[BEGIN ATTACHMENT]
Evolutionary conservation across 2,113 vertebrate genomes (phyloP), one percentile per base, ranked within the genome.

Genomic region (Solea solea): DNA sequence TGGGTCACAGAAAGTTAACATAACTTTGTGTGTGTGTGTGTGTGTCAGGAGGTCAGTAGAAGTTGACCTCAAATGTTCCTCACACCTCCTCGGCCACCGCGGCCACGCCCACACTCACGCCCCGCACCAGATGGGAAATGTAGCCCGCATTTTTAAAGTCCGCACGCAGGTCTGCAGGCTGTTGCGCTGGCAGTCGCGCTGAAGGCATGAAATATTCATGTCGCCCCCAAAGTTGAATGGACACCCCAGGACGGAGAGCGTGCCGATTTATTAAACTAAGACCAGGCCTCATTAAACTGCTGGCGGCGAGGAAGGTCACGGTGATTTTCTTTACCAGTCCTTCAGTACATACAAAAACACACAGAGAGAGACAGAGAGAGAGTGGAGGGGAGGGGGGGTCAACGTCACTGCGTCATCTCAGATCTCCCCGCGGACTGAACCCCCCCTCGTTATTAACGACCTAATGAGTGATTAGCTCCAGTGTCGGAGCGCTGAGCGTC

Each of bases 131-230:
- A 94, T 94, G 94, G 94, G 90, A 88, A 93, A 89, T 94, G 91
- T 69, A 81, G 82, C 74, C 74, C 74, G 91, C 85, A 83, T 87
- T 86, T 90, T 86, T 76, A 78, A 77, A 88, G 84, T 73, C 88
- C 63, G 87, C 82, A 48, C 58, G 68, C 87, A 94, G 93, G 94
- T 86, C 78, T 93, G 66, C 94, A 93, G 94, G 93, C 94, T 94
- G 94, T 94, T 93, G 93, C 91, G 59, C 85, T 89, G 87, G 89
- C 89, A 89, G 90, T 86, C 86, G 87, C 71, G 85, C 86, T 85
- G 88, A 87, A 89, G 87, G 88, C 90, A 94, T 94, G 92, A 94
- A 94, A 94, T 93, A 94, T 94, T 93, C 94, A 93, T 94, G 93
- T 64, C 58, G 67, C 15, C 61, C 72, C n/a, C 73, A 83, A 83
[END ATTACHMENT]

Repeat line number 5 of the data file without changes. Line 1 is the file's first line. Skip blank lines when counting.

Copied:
- T 69, A 81, G 82, C 74, C 74, C 74, G 91, C 85, A 83, T 87